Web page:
As in today’s entertainment industry, women in show business in Yiddish literature often find themselves targets of harassment. In The Brothers Ashkenazi (discussed above), a Hungarian dancer becomes a popular sensation – and the Lodz men competitively try to convince her to become their mistress. Her lack of interest in expensive gifts and refusal to appear in public without her husband and mother only increase their enthusiasm for outdoing the other men by “winning” her as a prize: since they cannot gain her consent with gifts, they attempt to grope her nonconsensually instead.

    Even a woman who enjoys banter and friendly flirtation might suffer from the sexualized expectations placed on women performers. In Rose Shomer Bachelis and Miriam Shomer Zunser’s unpublished play Der liebes tants (The Dance of Love, 1929), dancer Florence is unable to meet her supervisor for dinner without getting propositioned by him. Her jealous boyfriend threatens to break up with her because she would rather pursue fun and her career instead of settling down with him immediately.

    6. In the Classroom

    As we unfortunately know too well, sexual misconduct can take place in an educational setting. Joseph Opatoshu acknowledges such incidents in both Europe and the United States, affecting both students and teachers. In his 1912 novella of the Polish-Jewish underworld Roman fun a ferd-ganef (Romance of a Horse Thief), he casually mentions that the protagonist’s sister Khane was fondled by her teacher as he held her on his lap. After the teacher’s wife caught on, the girl was sent home and her formal education ended; as a result, she never learned to read more than her prayers.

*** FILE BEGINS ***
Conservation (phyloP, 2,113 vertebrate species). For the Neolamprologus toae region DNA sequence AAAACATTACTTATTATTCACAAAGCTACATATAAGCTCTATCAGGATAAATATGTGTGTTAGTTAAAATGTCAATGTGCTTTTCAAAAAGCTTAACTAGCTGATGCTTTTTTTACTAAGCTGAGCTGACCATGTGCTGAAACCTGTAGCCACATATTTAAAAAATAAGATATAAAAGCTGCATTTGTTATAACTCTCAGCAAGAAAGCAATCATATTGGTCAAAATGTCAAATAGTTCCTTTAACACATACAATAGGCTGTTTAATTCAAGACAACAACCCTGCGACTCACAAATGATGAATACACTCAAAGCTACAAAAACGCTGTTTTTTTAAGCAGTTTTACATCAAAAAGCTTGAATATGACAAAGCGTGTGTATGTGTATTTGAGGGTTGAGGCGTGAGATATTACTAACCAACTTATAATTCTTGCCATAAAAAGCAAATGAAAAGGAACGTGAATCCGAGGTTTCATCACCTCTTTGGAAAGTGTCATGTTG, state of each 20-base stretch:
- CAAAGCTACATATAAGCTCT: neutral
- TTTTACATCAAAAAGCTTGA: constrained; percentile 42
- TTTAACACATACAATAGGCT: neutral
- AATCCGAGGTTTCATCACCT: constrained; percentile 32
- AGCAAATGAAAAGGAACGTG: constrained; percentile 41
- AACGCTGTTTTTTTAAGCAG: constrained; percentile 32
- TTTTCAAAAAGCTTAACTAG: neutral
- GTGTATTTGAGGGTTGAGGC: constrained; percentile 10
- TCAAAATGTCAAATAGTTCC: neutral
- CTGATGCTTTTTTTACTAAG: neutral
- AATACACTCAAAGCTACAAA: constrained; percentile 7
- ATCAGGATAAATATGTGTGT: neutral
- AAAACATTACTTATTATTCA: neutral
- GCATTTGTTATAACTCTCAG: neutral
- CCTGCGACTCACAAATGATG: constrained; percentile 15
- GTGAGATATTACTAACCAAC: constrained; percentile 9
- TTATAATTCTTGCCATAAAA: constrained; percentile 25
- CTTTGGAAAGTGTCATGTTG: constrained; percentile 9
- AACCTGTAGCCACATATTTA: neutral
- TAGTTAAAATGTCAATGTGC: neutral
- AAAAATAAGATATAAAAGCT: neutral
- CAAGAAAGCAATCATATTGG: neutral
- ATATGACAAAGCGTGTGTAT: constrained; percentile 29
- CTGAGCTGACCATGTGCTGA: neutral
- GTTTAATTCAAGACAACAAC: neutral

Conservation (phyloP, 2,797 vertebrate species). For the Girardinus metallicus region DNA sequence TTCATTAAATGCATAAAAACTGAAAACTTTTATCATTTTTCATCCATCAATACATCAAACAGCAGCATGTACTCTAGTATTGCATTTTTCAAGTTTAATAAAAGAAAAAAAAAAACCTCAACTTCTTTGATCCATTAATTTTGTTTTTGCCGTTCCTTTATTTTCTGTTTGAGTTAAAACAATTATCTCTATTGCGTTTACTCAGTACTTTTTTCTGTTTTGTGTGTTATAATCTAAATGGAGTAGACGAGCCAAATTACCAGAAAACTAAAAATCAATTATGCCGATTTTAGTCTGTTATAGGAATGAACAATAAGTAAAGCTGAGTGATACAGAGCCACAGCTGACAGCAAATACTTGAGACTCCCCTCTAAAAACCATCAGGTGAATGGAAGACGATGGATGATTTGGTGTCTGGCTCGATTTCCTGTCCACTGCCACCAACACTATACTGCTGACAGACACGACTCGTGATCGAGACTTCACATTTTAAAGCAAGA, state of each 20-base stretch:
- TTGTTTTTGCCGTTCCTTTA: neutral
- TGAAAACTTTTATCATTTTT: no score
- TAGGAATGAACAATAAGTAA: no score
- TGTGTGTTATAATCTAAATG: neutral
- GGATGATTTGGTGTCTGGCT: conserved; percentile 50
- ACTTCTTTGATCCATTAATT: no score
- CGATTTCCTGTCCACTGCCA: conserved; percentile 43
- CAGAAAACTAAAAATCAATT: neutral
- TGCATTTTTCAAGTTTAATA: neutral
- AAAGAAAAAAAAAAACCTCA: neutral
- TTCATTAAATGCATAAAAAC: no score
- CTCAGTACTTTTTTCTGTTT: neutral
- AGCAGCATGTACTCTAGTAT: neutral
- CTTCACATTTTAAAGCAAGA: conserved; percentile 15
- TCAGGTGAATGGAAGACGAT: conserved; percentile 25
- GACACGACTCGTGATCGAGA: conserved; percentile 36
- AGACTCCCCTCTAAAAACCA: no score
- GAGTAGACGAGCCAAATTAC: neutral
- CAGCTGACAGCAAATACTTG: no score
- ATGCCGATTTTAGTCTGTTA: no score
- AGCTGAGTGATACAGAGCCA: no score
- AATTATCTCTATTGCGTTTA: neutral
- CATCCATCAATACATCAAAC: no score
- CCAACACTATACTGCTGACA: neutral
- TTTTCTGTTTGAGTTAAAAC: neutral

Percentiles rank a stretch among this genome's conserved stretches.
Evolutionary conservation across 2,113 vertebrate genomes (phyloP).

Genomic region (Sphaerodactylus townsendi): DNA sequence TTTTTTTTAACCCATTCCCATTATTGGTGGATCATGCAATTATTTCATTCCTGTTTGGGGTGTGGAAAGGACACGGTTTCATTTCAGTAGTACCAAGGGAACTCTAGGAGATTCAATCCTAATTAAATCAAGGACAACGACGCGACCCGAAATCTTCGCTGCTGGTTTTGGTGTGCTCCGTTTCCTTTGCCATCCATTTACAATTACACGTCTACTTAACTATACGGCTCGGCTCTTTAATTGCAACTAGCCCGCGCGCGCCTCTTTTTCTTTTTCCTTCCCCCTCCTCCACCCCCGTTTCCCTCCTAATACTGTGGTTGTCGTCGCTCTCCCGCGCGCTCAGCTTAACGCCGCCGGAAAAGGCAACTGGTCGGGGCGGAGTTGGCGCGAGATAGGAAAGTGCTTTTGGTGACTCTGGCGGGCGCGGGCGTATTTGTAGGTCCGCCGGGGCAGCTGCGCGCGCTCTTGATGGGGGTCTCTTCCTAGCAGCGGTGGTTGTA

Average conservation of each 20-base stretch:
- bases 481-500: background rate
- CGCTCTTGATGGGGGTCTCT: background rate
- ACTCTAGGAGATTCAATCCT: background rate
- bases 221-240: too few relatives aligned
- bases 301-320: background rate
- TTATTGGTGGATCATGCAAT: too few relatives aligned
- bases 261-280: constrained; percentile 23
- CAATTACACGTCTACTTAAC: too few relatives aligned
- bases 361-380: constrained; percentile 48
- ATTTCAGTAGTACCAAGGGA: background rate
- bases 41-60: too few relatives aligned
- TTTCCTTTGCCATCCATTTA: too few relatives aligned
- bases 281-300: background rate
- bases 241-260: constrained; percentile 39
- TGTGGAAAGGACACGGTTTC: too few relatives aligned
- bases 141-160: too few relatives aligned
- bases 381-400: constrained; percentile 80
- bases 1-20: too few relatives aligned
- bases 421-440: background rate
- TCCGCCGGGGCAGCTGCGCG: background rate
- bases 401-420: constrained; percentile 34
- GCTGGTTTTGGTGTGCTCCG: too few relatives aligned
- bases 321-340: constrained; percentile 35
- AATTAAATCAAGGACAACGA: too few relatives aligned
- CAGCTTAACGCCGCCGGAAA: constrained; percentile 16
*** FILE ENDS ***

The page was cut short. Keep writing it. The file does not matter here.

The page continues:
In Opatoshu’s short story “Shmelts-top” (The Melting Pot, 1922) a young Jewish woman, Miss Caplan, who teaches English in a night school in New York to a group of Italian immigrant men, feels vulnerable despite her position of authority in the classroom as a young woman alone in a room of strange men. She feels as though “forty pairs of hungry eyes tucked into her, and she was embarrassed, for the first time considering that she found herself alone among men, Italian men, no less.” 5 5 See Jessica Kirzane, “Interethnic Romance in Jewish American Fiction in the Early Twentieth Century,” PhD. Dissertation, Columbia University, 2017, 224-225. Her prejudiced conception of Italian men as potentially violent and sexually rapacious contributes to her own feelings of insecurity. Later, Miss Caplan finds that her supervisors expect her to use her sexuality as a tool in the assimilatory project of the night school, when they urge her to dance with a student at a social gathering in order to “make [the students] feel at home.” Miss Caplan is thrust into a role as a potential love interest against her wishes, for the sake of educating new immigrants toward American social norms.

    7. State and Medical Authority

    Finally, we noted scenes that describe abuse by police and doctors, both situations in which the perpetrator controls the victim’s future life prospects. In Rosa Palatnik’s “Shmuglerin” (The Smuggler, 1966), for example, when a young woman from a starving family is caught stealing across the Polish/German border to exchange flour for tobacco, border agents subject her to a humiliating strip search and near rape as they exercise power without consequence. The night watchman charged with keeping order on the steamship on which Malka Lee travels to America in her memoir Durkh kindershe oygn (Through the Eyes of Childhood, 1955) similarly leverages political control to make sexual threats. He claims that he will send her back to Russia for writing revolutionary secrets in a notebook in which she is in fact composing poetry. Lee evades his political and sexual threats when a sympathetic male passenger successfully petitions to have her moved to another section of the boat.